Resolving a Soft
Contact Lens Phenomenon
BY WILLIAM L. MILLER, OD, PHD, FAAO
Superior epithelial arcuate lesions
(SEALs) are uncommon corneal problems that may prove challenging to manage. An event found only in soft contact lens wear, they can occur in high-and low-water content lenses as well as in lenses worn for either daily or extended wear. Clinicians have reported their occurrence in as low as 0.15 percent or as high as 11 percent of soft contact lens wearers.
First described in the early 1970s, their resurgence of late has come with the emergence of silicone hydrogel contact lenses.
Defining Signs and Symptoms
A patient suffering from a SEAL commonly complains of a mild foreign body sensation much akin to a misplaced ocular surface eyelash. Many times SEALs present unilaterally, but they may also appear bilaterally, although in an asymmetric fashion.
Biomicroscopy will reveal arc-like or horizontal whitish lesions 2mm to 3mm from the corneal
limbus, under the upper eyelid. The lesions represent full thickness epithelial breaks, which may form a point of entry for an infiltrative event or eventual subsequent scarring. More readily visible after instillation of sodium fluorescein dye and further enhanced using a yellow barrier filter (Figure 1), SEALs exhibit a delayed streaming (glow) resulting from the disrupted corneal integrity.
Figure 1. Instilling fluorescein makes SEALs easier to
What Causes SEALs?
SEALs may result from many factors, including the higher rigidity of some soft contact lens materials, hypoxia, mechanical chafing, eyelid pressure and poor tear film characteristics. The most likely culprits are mechanical chafing and poor tear film characteristics, with the others presenting as lesser factors.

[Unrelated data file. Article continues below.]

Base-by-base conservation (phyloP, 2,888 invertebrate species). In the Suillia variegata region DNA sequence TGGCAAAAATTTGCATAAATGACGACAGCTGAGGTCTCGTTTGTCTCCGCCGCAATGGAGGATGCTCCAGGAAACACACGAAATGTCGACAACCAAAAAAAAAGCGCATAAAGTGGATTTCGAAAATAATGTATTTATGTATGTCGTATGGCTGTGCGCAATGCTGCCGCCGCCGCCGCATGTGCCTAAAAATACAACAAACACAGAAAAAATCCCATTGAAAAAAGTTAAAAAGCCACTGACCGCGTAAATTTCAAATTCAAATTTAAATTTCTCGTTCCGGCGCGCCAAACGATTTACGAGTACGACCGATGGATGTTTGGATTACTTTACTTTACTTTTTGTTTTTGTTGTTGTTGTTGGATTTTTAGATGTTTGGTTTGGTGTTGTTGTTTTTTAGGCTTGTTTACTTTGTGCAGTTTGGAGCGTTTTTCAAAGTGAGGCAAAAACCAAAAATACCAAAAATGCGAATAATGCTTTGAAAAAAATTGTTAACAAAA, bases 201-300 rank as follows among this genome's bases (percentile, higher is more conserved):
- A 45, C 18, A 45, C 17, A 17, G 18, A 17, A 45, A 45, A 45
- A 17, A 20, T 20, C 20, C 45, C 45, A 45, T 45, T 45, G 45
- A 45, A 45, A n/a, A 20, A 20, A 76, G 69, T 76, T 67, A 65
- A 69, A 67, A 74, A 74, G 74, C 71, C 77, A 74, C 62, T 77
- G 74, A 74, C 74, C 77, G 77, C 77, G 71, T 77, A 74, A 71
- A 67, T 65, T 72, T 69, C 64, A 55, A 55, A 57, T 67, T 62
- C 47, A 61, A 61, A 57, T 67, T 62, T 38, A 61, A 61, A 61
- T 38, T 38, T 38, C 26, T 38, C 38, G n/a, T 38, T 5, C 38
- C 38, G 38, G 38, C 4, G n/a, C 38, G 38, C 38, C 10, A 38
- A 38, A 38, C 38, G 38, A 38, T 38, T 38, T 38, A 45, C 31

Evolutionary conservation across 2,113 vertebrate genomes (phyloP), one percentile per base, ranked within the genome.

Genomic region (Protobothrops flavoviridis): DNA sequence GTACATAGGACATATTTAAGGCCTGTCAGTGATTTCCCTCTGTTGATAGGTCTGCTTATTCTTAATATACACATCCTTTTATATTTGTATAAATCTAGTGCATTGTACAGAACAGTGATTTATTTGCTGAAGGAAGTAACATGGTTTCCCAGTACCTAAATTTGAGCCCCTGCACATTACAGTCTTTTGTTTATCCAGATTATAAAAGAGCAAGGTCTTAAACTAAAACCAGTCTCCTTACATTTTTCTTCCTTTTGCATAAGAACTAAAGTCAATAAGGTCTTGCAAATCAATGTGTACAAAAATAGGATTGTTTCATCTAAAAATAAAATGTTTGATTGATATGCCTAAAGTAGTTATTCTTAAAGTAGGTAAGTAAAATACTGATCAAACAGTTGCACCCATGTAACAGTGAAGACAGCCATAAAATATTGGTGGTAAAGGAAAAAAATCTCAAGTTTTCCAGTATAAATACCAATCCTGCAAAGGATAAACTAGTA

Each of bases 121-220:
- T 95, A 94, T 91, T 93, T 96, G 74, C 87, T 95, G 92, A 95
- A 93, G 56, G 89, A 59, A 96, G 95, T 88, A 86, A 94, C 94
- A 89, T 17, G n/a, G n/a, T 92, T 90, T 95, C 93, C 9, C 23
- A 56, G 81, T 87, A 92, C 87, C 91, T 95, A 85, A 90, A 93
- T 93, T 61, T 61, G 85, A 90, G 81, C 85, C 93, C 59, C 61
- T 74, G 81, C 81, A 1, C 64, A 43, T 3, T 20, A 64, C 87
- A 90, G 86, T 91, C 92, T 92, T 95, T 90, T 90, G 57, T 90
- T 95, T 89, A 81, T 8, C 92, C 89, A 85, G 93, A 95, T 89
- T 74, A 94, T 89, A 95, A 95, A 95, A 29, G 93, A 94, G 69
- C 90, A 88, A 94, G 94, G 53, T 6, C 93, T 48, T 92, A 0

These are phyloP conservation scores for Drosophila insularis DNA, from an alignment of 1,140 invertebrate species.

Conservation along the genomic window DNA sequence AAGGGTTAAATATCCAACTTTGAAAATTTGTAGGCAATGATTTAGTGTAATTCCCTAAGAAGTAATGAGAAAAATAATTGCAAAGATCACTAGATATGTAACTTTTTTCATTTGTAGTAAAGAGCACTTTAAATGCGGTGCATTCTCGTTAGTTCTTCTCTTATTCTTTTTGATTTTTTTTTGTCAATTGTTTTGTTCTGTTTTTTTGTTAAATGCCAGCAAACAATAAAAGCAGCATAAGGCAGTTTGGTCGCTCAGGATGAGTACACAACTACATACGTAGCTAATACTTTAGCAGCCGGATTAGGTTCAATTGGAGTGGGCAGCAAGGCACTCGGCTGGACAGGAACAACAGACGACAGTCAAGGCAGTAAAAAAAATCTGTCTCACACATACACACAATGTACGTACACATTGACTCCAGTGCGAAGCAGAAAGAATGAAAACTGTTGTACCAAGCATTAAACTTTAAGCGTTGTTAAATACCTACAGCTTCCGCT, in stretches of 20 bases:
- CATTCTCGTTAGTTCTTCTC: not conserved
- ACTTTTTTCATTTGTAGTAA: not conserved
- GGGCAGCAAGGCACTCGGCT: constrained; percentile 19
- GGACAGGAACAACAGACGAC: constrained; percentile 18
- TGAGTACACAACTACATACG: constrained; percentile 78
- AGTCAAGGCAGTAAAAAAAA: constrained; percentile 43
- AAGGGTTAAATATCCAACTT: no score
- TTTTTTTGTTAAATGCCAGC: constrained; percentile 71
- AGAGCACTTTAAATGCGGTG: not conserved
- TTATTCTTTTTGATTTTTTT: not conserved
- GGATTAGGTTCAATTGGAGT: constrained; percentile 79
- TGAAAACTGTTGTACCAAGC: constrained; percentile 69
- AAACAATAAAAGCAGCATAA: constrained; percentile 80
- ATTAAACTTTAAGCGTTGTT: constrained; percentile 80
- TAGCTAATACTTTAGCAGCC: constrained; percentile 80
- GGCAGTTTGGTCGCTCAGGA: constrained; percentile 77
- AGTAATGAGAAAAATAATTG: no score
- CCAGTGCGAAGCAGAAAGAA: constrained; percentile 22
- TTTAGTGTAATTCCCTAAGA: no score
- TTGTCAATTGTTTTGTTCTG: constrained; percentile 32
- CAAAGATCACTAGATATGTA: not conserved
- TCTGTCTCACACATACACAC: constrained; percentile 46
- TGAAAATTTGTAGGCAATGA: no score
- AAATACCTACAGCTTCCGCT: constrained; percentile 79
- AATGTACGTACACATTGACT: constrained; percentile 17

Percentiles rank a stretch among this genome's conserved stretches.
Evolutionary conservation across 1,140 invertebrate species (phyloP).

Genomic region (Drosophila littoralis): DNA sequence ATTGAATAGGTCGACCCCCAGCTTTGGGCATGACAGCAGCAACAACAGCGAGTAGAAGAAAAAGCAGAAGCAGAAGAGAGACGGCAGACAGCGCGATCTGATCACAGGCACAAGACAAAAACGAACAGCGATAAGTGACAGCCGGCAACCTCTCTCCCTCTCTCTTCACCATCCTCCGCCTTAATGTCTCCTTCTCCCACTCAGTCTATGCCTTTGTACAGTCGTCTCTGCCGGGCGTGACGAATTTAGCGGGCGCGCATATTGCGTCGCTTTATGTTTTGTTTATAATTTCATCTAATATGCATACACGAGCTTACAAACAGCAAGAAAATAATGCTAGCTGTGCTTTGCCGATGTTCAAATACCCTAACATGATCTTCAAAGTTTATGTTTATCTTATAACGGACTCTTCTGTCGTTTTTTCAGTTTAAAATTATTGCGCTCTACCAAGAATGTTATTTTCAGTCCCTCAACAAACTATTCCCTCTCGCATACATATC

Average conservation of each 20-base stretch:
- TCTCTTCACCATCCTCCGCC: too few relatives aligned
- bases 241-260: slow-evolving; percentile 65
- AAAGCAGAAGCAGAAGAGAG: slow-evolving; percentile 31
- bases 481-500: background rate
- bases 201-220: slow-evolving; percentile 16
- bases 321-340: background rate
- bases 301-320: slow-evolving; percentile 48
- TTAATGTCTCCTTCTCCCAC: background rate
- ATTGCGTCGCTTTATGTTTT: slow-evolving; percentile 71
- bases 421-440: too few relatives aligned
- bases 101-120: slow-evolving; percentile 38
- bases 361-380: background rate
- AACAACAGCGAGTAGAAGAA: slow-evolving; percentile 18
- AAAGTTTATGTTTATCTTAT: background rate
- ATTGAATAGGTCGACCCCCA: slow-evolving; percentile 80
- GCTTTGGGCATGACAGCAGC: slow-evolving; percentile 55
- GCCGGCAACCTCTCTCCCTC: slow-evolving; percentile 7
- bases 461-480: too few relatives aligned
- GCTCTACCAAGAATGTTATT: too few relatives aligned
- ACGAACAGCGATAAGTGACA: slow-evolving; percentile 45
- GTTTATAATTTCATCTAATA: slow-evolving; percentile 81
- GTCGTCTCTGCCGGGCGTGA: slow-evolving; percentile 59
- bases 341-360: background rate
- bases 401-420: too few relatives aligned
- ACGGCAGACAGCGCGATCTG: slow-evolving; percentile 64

The combination of mechanical chafing and a poor tear film creates a mechanical force that damages the epithelium and sets up events for an eventual SEAL. You can often detect early mechanical trauma as a subtle linear array of punctate staining in the superior cornea.
Treatment options require that patients remove the soft contact lens for three to five days or until the SEAL resolves. This treatment plan will solve nearly one-third of all cases -- even when you refit the patients into the same lens type and material.
Other patients may require a change in material or lens type. You may also need to change to a flatter base curve radius or a soft contact lens design with a thinner edge profile. However, in eight percent to 10 percent of cases this won't prevent the problem from recurring, so you may need to refit the patient into a GP material if he wishes to remain in contact lenses.
Taking Preventive Measures
Increasing ocular lubrication through the use of nonpreserved tear supplements or punctal occlusion may prove useful in cases of presumed SEAL formation, where, as I mentioned earlier, a linear array of punctate staining begins to appear.
Nonpreserved artificial tear supplements and even broad-spectrum topical antibiotics may also prove useful in SEAL cases, with the latter serving as a prophylaxis against any microbial infection.
Dr. Miller is on the faculty at the University of Houston College of Optometry. He is a member of the American Optometric Association and serves on its Journal Review Board. You can reach him at
Contact Lens Spectrum, Issue: July 2004